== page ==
A Closer Look at Policy • Fiscal Policy and Crowding Out • Monetary Policy and the Liquidity Trap Real World Monetary and Fiscal Policy Problems of Using IS-LM in the Real World • Interpretation Problems • Implementation Problems
Fiscal Policy • Expansionary fiscal policy shifts the IS curve to the right • Contractionary fiscal policy shifts the IS curve to the left Monetary Policy • Expansionary monetary policy shifts the LM curve to the right • Contractionary monetary policy shifts the LM curve to the left
1. The multiplier is 2 andgovernment spending increases by 2. The increase in income$500, so the IS increases by $1000. increases money demand which increases interest LM Real Interest Rate (%) rates from 4% to 5%. $1000 3. The increase in the interest rate causes a decrease in investment so that the increase 5% in income is only $600, less that the full multiplier effect. 4% IS1 IS0 $6000 $6600 $7000 Aggregate Output
When government expenditures increase, output and income begin to increase. The increase in income increases the demand for money. The increase in money demand increases the interest rate. Higher interest rates cause a decrease in investment, offsetting some of the expansionary effect of the increase in government spending.
1. The multiplier is 2 andgovernment spending increases by$500, so the IS increases by $1000. 2. If the demand for money is totally insensitive to the interest rate, the interest rateReal Interest Rate (%) LM increases from 4% to 9%. 9% 3. The increase in the interest rate causes a decrease in investment that completely offsets the increase in government spending. $1000 4% IS1 IS0 $6000 $7000 Aggregate Output
When complete crowding out occurs, fiscal policy is ineffective, changing only interest rates, not output. Crowding out is greater if: • Money demand is very sensitive to income changes • Money demand is not very sensitive to interest rate changes
The Fed increases the In a liquidity trap, increases money supply which in the money supply do not decreases interest rates decrease interest rates, so and increases investment investment and output doReal Interest Rate (%) Real Interest Rate (%) and output. not increase. LM0 LM0 LM1 LM1 r0 r0 r1 IS IS Y0 Y1 Y0 Aggregate Output Aggregate Output
Investment is not sensitive to the interest rate • If investment does not respond to interest rate changes (the IS curve is steep), monetary policy in ineffective in changing output. Liquidity trap • If increases in the money supply fail to lower interest rates, monetary policy is ineffective in increasing output.
Interpretation Problems (what is happening?) • Problems in knowing how to interpret real-world events within the IS-LM framework Implementation Problems (how to deal with it?) • Problems encountered in undertaking policy
Which interest rate, nominal or real, is relevant? Which of many interest rates in the economy is relevant? • The Federal funds rate? • The interest rate households and businesses pay to borrow money?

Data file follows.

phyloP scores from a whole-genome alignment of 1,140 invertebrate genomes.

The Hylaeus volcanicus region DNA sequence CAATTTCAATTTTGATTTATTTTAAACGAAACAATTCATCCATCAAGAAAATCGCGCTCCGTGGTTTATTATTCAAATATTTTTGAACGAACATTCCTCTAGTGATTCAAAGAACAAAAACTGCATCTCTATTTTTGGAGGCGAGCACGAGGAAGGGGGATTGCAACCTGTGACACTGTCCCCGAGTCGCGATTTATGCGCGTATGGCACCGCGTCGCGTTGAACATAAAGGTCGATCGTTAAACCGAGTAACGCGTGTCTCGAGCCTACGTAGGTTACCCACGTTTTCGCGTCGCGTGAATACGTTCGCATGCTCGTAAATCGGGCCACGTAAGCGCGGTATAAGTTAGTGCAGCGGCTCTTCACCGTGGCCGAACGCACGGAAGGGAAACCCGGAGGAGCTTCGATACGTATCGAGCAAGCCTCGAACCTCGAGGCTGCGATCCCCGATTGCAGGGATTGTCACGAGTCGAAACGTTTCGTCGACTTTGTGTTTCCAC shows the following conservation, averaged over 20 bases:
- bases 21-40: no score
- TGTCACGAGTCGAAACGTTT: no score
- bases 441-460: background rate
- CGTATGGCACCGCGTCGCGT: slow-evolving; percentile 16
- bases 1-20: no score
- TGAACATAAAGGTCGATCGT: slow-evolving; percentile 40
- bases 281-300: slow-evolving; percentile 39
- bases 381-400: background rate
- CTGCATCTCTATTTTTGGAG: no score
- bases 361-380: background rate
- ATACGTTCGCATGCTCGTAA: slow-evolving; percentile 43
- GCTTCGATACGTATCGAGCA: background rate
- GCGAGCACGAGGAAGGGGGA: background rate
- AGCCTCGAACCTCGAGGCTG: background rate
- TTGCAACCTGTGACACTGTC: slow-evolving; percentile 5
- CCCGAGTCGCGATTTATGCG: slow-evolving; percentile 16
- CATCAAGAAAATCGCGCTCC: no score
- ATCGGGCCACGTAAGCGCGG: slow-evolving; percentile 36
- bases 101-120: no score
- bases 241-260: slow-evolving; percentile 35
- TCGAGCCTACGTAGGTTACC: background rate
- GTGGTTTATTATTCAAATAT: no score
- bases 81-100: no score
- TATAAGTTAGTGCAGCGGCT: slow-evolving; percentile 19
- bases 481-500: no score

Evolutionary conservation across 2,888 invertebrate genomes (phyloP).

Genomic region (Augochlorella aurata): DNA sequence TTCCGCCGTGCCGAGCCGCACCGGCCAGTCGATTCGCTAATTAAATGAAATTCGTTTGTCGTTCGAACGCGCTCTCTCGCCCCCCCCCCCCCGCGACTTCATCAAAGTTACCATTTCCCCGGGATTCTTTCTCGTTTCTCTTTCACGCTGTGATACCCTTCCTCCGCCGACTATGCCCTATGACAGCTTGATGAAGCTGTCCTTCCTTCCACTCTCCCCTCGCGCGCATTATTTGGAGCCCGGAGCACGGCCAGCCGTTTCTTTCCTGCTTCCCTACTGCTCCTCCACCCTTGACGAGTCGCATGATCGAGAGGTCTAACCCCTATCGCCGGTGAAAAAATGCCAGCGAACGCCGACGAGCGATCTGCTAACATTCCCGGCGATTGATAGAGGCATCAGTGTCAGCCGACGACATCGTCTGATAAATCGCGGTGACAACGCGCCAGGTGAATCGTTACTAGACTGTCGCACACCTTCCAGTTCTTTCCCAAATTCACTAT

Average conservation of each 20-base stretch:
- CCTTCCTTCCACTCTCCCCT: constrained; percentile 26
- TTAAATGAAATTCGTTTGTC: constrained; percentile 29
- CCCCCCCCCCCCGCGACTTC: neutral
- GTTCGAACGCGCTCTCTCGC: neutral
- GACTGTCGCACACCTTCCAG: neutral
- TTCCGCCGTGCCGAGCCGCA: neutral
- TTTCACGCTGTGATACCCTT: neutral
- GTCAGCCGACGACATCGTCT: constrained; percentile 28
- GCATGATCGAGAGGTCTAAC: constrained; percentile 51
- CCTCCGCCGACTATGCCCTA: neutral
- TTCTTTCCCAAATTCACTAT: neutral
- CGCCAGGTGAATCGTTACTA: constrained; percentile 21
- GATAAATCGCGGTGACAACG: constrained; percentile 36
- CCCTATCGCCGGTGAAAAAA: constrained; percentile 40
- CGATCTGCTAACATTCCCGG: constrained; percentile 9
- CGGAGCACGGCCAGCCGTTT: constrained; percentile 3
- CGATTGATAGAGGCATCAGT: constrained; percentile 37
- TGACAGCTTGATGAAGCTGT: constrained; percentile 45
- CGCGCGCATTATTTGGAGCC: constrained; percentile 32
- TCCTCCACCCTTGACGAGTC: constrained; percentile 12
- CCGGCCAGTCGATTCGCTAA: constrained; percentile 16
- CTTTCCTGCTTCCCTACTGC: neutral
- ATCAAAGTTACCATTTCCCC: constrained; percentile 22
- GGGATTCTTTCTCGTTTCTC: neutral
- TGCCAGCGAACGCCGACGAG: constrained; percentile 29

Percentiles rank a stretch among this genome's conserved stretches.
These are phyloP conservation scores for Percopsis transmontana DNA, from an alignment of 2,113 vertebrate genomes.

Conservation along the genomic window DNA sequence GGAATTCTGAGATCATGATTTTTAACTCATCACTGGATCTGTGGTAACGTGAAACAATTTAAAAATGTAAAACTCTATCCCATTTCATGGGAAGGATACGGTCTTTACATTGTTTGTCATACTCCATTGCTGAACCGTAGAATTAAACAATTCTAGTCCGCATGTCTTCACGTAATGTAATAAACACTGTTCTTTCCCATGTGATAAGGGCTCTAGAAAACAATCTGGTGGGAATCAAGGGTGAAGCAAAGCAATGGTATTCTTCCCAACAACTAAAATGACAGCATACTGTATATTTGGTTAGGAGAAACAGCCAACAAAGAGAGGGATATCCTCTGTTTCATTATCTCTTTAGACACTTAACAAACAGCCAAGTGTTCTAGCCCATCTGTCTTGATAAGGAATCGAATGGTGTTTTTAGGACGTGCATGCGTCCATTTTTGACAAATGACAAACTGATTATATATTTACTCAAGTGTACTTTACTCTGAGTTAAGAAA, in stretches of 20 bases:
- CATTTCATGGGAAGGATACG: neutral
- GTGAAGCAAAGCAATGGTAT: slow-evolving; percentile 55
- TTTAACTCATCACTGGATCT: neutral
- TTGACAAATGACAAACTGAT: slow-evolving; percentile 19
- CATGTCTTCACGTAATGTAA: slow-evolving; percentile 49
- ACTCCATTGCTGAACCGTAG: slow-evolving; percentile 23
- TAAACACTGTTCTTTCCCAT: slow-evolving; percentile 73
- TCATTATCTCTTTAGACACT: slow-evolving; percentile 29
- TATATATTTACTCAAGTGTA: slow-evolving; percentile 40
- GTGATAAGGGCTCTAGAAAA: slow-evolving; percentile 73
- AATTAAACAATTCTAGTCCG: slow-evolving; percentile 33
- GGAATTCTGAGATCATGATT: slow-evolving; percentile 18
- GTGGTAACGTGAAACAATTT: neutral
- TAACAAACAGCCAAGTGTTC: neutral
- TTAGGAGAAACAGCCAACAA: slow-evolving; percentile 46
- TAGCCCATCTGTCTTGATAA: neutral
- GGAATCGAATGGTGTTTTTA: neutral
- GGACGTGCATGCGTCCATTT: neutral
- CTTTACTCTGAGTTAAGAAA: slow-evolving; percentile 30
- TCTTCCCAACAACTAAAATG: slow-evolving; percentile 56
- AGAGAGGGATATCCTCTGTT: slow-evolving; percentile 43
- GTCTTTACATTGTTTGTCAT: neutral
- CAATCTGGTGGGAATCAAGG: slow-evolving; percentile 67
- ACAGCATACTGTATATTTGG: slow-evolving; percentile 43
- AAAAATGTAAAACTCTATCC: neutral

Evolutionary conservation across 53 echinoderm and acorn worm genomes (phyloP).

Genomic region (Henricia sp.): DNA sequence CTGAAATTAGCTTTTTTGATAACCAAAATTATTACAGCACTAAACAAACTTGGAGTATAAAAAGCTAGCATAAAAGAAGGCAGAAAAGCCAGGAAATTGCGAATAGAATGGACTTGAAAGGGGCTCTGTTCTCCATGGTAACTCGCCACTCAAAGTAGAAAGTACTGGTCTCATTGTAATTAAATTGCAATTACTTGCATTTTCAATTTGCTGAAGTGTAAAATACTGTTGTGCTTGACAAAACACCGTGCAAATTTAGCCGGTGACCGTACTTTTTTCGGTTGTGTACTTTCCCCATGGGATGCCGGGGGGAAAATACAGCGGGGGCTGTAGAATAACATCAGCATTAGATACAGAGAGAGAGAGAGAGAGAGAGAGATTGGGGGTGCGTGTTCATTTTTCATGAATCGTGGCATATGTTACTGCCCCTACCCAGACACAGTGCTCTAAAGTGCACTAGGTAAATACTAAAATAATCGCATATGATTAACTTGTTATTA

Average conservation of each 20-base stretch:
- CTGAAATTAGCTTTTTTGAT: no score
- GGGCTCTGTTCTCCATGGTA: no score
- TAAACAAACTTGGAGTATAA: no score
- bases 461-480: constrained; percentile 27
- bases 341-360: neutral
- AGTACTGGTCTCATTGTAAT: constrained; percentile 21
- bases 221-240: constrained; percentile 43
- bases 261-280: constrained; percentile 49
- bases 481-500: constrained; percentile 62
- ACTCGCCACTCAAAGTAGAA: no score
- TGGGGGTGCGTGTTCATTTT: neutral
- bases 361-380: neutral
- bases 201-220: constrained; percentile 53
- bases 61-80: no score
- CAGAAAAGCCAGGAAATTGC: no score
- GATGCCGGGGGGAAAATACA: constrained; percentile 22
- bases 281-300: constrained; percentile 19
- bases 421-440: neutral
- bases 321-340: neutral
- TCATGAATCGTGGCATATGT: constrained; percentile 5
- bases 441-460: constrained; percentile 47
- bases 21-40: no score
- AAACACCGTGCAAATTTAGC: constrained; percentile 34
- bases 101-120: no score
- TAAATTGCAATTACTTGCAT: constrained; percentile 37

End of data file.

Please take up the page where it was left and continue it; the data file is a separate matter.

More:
Default risk • Interest rates differ according to the likelihood that the borrower will repay the loan. Term to Maturity • The longer the term to maturity, the higher the interest rate that is paid because Bonds with longer maturities are less liquid Differences in expected inflation More uncertainty
The IS-LM model assumes that interest rates are the only determinant of investment. Investment may also depends on credit conditions, the willingness of banks to lend independent of interest rates. If banks raise their lending standards, investment may not respond to expansionary monetary policy. Mexico after 1994, Japan in the 90s.
The structural budget surplus or deficit is the fiscal budget balance that would exist when the economy is at potential output. The cyclical budget surplus or deficit is that portion of the fiscal budget balance that exists because output is above or below potential output.
Uncertainty about Potential Output Information Lag Policy Implementation Lag
One macroeconomic policy goal is to keep output as close to potential as possible. But, what is potential output? If policymakers use contractionary policy when the economy is actually below potential, they create ‘unnecessary’ unemployment. Using expansionary policy above potential output will cause inflation.
The IS-LM model assumes that policymakers see what is happening in the economy and can instantly alter policies to fix any problem. In the real world there is an information lag, a delay between a change in the economy and knowledge of that change. • Example: are we in a recession or a boom right now?
The policy implementation lag: the delay between the time policymakers recognize the need for a policy action and when the policy is actually instituted. U.S. fiscal policy has a large implementation lag because policy must be formulated and legislation passed by Congress and signed by the President. Monetary policy has a much shorter implementation lag because the Federal Open Market Committee decides monetary policy and implements it immediately.